Experts and Israeli leaders condemn EU decision to label Israeli goods from across the ‘67 lines

Experts and Israeli leaders from across the political spectrum have denounced the EU’s decision to label Israeli goods originating across the Green Line, calling it discriminatory and counter-productive. Prime Minister Benjamin Netanyahu said, "The EU decision is hypocritical and constitutes a double standard; it singles out Israel and not the 200 other conflicts around the world.” Similarly, law professors Eugene Kontorovich and Avi Bell claimed that despite the existence of 200 territorial sovereignty disputes, many of which involve the settlement of disputed territory, the “EU has never unilaterally adopted a regulation requiring geographic labelling.” Last week, Israeli Opposition Leader Isaac Herzog stated that labeling goods from Israeli settlements “serves only one purpose – continuing the hate and regional conflict. Marking these products is an act of violence by extremists who want to further inflame the situation and the EU is falling into their trap.”  A spokesman for Germany’s Social Democratic Party rebuked the decision, calling it a “mistake.”

In a conference call with The Israel Project, David Simha, president of the Israeli-Palestinian Chamber of Commerce and Industry, which aims to enhance economic ties between Israelis and Palestinians, noted that the economic impact of the EU’s policy will be very small, estimating that settlement products make up only 0.1% of total Israeli exports. Like Netanyahu, Simha warned that those most directly harmed would be Palestinian workers employed by Israeli companies who could lose their jobs if business slows, negatively impacting the Palestinian economy.

Additionally, the EU’s decision could undermine efforts to reach a peace agreement between Israelis and Palestinians. Just a few days before the EU decision, 36 Senators, led by Senators Kirsten Gillibrand (D-NY) and Ted Cruz (R-TX) wrote a letter to the EU urging it not to implement the labeling policy, cautioning that it is “unwarranted, dangerous, and damaging to the prospects of a negotiated solution to this conflict.” The Senators also wrote that they were concerned the policy “would lead to the broader boycott of Israel.” The Israeli Foreign Ministry predicted that the decision would “reinforce the PA’s refusal to conduct direct negotiations with Israel.” The American Jewish Committee declared, “Today's decision will play into the hands of those determined to demonize the Jewish state; offend mainstream Israelis who favor territorial compromise and encourage maximalist Palestinian positions.”


Ahmed Shaheed and David Kaye, respectively the UN’s Special Rapporteurs for the human rights situation in Iran and for the right to freedom of opinion and expression, called on Iran to stop intimidating journalists “as the country prepares for parliamentary elections early next year,” in a statement released Wednesday. The statement appears to have been prompted by the arrest of five journalists, including Afarine Chitsaz, Ehssan Mazandarani, Saman Safarzai, and Issa Saharkhiz, earlier this month. According the statement, Iranian media reported that the reasons for their detainment were “suspicion of taking part in an infiltration network, seeking to influence public opinion and undermine the Islamic Republic on behalf of western governments.”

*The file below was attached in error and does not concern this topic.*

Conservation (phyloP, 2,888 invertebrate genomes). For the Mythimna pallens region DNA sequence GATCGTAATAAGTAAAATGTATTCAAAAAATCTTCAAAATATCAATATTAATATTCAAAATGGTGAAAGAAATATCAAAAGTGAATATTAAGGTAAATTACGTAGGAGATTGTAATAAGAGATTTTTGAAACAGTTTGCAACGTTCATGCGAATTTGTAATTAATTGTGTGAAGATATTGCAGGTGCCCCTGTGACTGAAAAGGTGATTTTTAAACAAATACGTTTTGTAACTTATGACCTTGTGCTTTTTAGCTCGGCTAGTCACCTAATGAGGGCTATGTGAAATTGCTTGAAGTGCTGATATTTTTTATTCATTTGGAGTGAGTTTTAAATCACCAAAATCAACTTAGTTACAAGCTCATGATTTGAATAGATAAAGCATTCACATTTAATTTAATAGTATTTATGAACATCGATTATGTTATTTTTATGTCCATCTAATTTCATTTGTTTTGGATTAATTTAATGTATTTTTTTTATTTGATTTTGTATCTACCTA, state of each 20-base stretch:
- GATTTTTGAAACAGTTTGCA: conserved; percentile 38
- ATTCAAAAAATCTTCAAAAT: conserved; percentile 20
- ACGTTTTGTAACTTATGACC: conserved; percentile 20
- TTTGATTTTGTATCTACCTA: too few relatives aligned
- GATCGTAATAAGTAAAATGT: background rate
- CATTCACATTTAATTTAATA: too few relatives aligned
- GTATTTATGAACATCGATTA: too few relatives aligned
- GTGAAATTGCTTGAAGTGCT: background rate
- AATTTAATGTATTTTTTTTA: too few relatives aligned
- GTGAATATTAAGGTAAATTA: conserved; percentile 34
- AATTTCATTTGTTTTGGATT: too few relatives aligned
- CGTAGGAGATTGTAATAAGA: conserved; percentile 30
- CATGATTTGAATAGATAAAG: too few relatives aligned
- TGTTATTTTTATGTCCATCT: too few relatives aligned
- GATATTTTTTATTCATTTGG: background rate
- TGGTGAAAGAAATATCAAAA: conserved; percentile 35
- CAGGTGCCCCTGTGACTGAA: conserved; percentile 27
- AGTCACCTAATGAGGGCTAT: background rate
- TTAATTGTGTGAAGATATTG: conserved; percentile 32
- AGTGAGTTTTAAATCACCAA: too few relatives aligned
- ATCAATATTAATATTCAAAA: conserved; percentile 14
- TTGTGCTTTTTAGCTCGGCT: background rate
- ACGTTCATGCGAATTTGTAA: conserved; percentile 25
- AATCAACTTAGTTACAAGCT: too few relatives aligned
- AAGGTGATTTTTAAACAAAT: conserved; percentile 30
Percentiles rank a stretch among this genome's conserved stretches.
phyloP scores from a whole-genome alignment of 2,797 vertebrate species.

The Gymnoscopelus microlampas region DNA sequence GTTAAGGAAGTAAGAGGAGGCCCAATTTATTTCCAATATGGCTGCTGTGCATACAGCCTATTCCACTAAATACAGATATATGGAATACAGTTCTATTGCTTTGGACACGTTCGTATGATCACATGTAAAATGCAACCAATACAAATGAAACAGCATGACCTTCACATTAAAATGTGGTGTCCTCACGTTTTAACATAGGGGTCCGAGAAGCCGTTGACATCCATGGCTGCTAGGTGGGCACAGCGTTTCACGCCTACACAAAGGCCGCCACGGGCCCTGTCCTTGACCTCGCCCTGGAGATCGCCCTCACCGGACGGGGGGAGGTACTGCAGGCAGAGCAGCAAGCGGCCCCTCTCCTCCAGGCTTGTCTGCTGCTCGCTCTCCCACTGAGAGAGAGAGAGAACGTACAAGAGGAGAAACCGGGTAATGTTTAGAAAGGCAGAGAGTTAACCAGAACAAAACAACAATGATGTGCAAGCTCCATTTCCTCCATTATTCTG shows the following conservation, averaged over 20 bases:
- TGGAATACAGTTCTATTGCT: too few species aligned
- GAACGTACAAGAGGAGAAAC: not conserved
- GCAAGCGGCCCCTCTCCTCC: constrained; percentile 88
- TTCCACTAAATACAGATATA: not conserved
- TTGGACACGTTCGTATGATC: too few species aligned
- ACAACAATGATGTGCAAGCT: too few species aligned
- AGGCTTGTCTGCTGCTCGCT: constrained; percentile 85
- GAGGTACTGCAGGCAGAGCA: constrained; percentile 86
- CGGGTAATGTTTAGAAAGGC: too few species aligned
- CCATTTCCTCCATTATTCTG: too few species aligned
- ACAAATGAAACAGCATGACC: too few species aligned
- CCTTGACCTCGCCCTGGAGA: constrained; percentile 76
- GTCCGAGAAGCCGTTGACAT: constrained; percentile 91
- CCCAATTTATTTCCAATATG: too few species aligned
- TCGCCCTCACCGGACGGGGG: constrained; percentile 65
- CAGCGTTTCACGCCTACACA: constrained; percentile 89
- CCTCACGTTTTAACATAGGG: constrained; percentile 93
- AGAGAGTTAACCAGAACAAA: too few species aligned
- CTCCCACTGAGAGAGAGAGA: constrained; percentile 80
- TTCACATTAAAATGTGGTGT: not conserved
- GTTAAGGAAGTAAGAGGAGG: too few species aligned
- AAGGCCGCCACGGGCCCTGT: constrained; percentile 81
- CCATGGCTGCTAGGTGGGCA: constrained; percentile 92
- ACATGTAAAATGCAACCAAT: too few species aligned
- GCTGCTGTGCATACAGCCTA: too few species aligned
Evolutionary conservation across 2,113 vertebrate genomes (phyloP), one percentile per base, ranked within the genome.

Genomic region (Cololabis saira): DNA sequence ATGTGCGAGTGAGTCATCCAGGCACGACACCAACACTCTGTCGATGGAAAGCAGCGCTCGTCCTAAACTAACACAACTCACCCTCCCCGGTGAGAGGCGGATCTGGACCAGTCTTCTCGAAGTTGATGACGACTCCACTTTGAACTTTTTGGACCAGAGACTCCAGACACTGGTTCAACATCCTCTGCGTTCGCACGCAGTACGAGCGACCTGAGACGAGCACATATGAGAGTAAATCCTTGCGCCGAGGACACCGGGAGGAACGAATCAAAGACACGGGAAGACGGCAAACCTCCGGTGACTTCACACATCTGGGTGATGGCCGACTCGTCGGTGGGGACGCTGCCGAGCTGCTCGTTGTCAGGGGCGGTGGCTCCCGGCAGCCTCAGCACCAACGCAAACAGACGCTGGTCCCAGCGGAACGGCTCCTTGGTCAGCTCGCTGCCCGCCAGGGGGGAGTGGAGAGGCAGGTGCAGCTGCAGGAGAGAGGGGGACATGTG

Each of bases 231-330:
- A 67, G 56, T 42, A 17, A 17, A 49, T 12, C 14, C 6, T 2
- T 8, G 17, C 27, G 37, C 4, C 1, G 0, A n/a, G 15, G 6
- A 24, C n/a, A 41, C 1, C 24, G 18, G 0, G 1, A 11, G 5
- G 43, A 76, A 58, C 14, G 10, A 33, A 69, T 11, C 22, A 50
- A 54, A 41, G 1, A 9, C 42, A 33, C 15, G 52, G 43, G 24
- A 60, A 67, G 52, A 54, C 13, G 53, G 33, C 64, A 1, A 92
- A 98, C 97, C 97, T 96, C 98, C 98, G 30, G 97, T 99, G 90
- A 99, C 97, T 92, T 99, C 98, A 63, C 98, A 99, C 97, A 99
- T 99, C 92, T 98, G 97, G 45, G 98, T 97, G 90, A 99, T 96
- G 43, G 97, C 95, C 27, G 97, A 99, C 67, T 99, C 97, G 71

Shaheed warned that the, “Increasing intimidation of journalists is hindering their ability to operate freely in the country,” and added that, “The government of Iran should not silence critical or dissenting voices under the guise of vague and unsubstantiated national security concerns.”

Kaye similarly emphasized that, “Public participation in any electoral process is virtually impossible if the media and civil society are so frequently affected by arrests and prosecution,” and noted that UN experts had raised similar concerns before the 2013 elections in Iran. He also called on the Iranian regime to guarantee “a greater space for free exchange of ideas in the run-up to elections.”

Iran’s crackdown on journalists is the continuation of an aggressive campaign to limit civil liberties and dissent by the Iranian Revolutionary Guard Corps (IRGC), whose influence is only expected to grow a result of the nuclear agreement signed between the regime and the P5+1 nations in July. (via


The Emek Hamayanot Regional Council has published tenders for the construction of a new bridge across the Jordan River, the Ministry for Regional Cooperation announced this week. The bridge – part of the Jordan Gateway project — will connect Israeli and Jordanian industrial zones. “The Jordan Gate project is one of the most important in the relations between Israel-Jordan and will greatly contribute to improving the relations between the two peoples,” said Deputy Minister for Regional Cooperation MK Ayoub Kara. Kara said the bridge development could improve ties between Israel and Jordan. “I am happy that the tenders are published specifically at this period, as it is proof that the peace between Israel and Jordan is stronger than any extremists who are trying to drive a wedge between the countries and damage our joint attempts to bring a better future to the peoples of the area.” The Jordan Gateway project bridge will be the fourth crossing point between the two countries – there are already crossings in Aqaba/Eilat, Irbid/Beit She’an, and near Jericho. The new bridge will be used for factories on either side to host the other, and will be used as a base for transferring goods from port to port. (via Israel21c)


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